Further comparisons between the low concentration and high concentration samples are made by means of a PLS model to ascertain the secondary structural composition of five concentrations of lysozyme (Figure 3).

Secondary structure PLS model used to determine alpha helix, beta sheet, beta turn, and random coil compositions from samples of various lysozyme concentrations at 25°C (12 mg/mL values are reported at 30°C).

Figure 3. Secondary structure PLS model used to determine alpha helix, beta sheet, beta turn, and random coil compositions from samples of various lysozyme concentrations at 25°C (12 mg/mL values are reported at 30°C).

For each lysozyme sample, four different secondary structure compositions such as alpha helix, beta turn, beta sheet and random coil are predicted. The percentage of alpha helix is the highest, with an average percentage of 44.0% ± 2.0%. This value is consistent with literature reports of lysozyme solutions at pH values near 4.

While a slight small difference is seen between multiple concentrations, the values are similar across the concentrations, again demonstrating that the Raman data acquired from samples with low concentration is an excellent representation of the lysozyme.

Monoclonal Antibody

Similar to lysozyme, low concentration (5mg/mL), medium concentration (10mg/mL), and high concentration (50mg/mL) samples of a mAb were analyzed using the DLS/Raman technique. Thermal ramping experiments were then carried out from 25°C to 90°C with 0.2°C to 0.5°C steps for all concentrations.

For the high concentration sample, the Raman collection time was ~ 3.3 minutes per temperature increment. This collection time resulted in the Raman spectrum having a high signal to noise ratio. Figure 3 shows the Raman spectra at 30°C and 80°C. Upon analysis, it is clear that tertiary structural changes are taking place when the protein solution is under thermal stress.

Spectra of high concentration mAb (50mg/mL data). Thermal transitions are less obvious than with the lysozyme sample (Figure 1); however changes in the secondary and tertiary structural markers are visible at the high concentration.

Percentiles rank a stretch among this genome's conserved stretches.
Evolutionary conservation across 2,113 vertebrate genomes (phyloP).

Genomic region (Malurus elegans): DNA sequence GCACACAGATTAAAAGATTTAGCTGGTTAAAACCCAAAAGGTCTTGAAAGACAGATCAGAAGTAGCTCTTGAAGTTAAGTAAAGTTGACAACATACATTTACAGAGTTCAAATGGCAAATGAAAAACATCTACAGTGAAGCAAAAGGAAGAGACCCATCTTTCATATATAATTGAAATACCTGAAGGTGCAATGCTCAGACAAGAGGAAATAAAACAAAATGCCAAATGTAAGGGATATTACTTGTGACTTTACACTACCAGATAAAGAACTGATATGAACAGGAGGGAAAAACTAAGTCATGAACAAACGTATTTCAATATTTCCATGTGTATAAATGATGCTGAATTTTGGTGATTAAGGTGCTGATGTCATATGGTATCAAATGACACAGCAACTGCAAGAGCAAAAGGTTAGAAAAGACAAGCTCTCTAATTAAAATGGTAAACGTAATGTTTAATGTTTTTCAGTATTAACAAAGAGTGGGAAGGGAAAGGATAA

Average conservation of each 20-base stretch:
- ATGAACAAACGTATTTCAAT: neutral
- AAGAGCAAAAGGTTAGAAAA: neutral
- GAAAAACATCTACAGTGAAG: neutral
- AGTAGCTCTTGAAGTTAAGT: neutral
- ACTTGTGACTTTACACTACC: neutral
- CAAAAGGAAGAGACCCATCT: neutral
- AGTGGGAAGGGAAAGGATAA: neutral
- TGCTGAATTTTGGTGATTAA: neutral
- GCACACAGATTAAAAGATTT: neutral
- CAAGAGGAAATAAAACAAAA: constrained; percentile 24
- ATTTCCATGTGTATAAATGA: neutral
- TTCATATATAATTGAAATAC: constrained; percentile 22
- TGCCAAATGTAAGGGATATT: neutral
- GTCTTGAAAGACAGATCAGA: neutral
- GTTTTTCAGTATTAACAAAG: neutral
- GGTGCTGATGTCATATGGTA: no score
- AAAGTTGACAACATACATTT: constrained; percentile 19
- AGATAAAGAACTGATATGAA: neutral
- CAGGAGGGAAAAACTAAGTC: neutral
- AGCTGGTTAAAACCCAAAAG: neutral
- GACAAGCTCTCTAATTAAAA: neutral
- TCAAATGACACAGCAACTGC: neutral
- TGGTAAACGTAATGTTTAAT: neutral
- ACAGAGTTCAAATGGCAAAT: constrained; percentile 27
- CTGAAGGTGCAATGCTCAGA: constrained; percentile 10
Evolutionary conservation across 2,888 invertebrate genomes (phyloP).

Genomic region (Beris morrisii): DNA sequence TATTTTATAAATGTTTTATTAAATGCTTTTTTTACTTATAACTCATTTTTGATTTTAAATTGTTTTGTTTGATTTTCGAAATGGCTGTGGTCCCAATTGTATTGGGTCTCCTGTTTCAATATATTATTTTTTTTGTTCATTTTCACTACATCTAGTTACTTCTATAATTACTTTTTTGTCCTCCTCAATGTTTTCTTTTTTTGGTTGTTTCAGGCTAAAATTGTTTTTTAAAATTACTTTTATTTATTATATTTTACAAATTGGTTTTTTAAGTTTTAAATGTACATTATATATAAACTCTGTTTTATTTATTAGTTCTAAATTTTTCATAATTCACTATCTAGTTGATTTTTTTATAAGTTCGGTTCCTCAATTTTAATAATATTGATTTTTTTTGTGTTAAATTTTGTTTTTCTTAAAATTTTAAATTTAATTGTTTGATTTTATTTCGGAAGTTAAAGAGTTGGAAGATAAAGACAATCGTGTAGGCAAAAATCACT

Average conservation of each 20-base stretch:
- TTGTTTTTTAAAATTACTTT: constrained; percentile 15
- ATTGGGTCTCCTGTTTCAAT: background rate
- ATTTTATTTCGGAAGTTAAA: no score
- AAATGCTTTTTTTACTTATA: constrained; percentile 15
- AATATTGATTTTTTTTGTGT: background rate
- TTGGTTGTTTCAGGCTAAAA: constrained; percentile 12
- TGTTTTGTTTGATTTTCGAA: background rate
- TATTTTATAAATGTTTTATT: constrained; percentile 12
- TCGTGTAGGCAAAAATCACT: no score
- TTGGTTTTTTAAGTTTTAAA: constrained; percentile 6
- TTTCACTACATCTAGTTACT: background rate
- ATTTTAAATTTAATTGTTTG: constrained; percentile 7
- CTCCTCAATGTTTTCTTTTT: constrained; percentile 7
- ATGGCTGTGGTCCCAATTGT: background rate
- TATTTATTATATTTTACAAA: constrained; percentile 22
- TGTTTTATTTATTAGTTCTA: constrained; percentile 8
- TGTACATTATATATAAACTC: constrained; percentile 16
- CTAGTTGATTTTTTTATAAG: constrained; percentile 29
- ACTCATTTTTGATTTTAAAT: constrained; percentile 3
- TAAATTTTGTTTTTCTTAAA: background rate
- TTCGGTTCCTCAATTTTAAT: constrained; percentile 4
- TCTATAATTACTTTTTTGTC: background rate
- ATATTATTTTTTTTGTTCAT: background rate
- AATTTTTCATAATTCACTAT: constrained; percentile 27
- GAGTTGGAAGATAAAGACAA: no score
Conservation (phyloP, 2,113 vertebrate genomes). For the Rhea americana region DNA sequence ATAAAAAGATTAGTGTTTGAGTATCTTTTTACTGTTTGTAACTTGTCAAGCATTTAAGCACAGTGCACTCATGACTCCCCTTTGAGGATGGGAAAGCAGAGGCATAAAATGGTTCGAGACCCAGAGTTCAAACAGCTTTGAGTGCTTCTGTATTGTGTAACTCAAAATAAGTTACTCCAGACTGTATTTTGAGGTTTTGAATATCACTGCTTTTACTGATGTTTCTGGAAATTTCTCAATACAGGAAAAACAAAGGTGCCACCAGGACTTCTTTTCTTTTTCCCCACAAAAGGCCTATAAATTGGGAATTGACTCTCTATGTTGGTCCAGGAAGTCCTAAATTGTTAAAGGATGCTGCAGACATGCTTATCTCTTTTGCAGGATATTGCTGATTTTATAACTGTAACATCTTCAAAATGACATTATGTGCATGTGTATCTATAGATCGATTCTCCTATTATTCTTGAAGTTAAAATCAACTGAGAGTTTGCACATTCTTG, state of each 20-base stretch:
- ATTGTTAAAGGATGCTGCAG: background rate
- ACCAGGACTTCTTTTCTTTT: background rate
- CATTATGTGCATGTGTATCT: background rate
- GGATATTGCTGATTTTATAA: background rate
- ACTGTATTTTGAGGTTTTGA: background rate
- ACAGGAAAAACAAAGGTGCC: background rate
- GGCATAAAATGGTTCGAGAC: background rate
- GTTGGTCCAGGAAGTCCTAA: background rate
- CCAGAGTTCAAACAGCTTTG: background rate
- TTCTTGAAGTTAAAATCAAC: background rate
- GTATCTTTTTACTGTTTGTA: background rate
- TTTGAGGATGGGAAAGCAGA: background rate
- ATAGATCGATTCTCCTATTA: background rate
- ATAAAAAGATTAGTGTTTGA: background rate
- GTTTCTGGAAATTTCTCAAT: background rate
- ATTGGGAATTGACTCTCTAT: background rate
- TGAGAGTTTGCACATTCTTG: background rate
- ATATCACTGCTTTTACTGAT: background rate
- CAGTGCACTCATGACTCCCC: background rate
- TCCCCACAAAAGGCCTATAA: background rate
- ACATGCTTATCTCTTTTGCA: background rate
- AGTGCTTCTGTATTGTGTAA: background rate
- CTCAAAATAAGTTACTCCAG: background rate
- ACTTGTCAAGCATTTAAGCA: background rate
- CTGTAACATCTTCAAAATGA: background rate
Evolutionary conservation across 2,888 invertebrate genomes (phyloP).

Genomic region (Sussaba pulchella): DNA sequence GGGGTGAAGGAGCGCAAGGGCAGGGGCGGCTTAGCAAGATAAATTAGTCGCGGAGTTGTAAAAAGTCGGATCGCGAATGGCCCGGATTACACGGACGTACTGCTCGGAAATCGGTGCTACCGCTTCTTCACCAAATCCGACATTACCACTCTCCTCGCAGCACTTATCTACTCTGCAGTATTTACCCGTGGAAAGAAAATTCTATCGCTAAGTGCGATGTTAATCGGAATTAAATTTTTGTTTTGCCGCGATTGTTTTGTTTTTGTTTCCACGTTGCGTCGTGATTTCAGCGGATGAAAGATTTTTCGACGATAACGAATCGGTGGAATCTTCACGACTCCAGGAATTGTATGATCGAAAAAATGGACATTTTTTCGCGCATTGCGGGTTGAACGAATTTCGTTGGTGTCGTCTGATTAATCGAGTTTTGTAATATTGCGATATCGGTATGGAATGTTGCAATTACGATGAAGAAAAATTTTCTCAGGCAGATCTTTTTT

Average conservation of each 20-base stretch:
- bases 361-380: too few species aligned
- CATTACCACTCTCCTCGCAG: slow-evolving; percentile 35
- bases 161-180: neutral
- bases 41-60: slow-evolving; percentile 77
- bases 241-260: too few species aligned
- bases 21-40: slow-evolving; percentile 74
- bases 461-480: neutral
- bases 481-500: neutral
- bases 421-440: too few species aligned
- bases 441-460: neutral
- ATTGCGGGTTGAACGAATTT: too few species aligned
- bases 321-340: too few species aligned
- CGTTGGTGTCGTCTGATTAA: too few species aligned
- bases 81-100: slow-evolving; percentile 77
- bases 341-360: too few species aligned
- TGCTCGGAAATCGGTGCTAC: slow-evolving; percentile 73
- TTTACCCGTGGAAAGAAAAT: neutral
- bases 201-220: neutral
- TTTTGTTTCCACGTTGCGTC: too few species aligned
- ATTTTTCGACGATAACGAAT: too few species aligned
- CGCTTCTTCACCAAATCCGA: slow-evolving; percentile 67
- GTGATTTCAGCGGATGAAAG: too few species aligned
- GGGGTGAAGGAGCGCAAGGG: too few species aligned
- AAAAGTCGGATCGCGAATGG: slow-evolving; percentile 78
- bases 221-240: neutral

Figure 4. Spectra of high concentration mAb (50mg/mL data). Thermal transitions are less obvious than with the lysozyme sample (Figure 1); however changes in the secondary and tertiary structural markers are visible at the high concentration.

Figure 4 shows spectra from 5mg/mL (blue), 10mg/mL (black line), and 50mg/mL (red line) mAb samples at 25°C. The data from the highest concentration and the lowest concentration samples results in the least and most noisy spectra, respectively.

Based on the data acquired from the mAb sample at different concentrations, concentrations as low as 5mg/mL can be used for sample detection. However, in order to elucidate thermal transitions, concentrations have to be as high as 10mg/mL.

Conclusion

The combination of complementary techniques, DLS/Raman, can be effectively used to describe the protein size (DLS) and conformation (Raman) changes when exposed to stressors. The lower concentration limit for Raman detection has been assessed by conducting thermal ramping experiments. Lysozyme at concentrations down to 3mg/mL can be analyzed, along with the identification of secondary and tertiary structural markers.

On the other hand, monoclonal antibodies are likely to have only tertiary structural changes. Thus, the integration of DLS and Raman spectroscopy can provide unique insights into the protein unfolding and aggregation pathways at both high and low concentrations.

This information has been sourced, reviewed and adapted from materials provided by Malvern Panalytical.

For more information on this source, please visit Malvern Panalytical.